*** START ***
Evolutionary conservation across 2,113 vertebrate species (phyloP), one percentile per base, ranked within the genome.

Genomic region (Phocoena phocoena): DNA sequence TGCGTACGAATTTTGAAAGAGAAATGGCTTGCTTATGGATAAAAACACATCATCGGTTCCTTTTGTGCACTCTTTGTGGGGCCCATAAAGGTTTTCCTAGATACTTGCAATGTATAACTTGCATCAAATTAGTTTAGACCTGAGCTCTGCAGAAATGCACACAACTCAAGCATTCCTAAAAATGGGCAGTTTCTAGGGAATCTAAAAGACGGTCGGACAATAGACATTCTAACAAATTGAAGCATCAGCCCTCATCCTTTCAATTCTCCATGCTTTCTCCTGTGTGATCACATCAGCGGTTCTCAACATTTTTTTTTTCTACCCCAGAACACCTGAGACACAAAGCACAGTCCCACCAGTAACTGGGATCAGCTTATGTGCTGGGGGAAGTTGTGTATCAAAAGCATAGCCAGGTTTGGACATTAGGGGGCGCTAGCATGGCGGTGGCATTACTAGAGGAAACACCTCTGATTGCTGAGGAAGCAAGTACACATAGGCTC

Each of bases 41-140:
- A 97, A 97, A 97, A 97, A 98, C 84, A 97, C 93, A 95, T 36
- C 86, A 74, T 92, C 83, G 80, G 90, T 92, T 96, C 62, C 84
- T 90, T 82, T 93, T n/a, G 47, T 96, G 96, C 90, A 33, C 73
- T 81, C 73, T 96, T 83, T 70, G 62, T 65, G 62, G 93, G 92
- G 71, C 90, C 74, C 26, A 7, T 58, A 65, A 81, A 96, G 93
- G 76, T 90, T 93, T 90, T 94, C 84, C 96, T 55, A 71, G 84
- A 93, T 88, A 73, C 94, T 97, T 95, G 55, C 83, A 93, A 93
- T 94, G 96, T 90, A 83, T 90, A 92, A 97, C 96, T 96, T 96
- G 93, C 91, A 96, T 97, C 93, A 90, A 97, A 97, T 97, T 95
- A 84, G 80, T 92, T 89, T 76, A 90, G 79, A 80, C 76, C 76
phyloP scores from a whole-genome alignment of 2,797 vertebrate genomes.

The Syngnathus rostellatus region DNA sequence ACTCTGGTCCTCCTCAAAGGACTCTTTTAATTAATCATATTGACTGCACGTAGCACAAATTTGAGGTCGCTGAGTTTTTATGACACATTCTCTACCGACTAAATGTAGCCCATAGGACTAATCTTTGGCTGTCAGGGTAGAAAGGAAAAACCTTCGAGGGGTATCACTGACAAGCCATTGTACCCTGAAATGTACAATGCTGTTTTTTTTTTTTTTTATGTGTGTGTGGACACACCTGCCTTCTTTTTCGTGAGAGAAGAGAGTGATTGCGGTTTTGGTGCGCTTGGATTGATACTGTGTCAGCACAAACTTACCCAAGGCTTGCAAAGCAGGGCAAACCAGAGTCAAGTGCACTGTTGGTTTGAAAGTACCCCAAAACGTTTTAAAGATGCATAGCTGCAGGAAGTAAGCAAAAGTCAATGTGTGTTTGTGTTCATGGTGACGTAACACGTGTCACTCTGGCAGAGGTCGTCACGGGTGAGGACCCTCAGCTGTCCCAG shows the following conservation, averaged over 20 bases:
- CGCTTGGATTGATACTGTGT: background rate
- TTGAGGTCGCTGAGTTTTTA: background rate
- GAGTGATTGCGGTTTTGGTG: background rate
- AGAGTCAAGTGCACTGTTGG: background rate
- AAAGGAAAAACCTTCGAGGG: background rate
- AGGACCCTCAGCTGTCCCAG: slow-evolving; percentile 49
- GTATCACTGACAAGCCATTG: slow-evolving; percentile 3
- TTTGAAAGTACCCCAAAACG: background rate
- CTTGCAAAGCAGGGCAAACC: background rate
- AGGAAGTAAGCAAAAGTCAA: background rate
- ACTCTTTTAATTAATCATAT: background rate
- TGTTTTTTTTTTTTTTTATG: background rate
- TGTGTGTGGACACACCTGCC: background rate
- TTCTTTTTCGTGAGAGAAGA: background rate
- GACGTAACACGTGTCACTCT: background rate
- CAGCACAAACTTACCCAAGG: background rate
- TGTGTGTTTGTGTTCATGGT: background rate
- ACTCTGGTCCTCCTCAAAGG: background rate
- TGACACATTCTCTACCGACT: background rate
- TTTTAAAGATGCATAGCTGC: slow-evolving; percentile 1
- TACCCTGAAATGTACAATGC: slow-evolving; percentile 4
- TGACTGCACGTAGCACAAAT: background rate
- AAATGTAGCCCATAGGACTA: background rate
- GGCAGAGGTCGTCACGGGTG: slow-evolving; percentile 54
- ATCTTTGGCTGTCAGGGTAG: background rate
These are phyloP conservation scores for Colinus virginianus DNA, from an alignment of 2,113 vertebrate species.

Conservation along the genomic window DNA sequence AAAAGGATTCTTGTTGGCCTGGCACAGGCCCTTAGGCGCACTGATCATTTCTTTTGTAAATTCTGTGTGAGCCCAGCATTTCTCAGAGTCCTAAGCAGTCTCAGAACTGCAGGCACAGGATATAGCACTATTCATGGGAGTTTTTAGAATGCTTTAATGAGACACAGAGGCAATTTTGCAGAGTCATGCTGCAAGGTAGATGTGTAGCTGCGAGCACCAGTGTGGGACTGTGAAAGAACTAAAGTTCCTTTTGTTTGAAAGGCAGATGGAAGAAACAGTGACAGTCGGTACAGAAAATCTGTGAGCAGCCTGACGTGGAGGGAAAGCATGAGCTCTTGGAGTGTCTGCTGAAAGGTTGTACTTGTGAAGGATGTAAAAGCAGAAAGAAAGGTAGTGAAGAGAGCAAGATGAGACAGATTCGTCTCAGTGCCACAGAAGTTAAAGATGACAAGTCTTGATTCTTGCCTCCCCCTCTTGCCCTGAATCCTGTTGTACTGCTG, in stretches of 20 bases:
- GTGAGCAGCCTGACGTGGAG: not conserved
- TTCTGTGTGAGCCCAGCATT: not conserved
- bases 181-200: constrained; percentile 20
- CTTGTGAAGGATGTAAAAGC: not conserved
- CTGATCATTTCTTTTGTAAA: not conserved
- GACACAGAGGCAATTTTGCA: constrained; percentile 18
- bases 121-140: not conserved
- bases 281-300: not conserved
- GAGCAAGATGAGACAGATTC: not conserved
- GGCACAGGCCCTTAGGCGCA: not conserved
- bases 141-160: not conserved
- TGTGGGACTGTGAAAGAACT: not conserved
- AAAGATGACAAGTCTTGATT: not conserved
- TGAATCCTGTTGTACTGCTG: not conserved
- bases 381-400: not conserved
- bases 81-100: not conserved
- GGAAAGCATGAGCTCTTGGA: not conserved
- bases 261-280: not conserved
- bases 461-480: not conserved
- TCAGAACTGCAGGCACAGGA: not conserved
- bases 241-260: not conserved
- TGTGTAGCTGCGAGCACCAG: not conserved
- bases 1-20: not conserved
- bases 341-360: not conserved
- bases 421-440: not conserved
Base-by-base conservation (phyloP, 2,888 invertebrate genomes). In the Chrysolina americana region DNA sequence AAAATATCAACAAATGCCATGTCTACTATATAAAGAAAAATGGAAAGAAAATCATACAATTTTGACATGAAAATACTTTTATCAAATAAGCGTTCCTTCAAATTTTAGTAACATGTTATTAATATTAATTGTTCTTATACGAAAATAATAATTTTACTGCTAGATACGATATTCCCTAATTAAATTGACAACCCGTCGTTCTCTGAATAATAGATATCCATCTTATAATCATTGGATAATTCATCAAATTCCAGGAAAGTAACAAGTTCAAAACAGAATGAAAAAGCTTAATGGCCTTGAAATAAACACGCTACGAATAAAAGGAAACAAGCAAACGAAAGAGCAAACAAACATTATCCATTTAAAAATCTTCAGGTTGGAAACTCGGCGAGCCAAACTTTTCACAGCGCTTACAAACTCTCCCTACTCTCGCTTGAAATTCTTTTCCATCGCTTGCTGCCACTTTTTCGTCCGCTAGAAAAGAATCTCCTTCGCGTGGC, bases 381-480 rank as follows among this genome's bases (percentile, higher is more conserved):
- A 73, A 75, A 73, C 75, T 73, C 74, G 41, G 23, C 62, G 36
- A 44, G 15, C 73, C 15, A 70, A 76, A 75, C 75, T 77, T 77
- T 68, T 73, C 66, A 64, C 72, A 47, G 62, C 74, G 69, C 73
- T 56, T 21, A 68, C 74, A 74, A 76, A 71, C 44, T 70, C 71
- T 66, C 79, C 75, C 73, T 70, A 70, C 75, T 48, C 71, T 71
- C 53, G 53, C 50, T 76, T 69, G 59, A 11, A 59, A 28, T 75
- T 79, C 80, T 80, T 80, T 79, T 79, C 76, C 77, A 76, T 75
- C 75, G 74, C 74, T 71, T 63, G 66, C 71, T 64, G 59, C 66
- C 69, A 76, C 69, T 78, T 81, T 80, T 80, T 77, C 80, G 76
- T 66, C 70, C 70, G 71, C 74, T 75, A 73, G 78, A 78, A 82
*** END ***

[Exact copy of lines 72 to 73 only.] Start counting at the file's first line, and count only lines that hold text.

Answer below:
- T 56, T 21, A 68, C 74, A 74, A 76, A 71, C 44, T 70, C 71
- T 66, C 79, C 75, C 73, T 70, A 70, C 75, T 48, C 71, T 71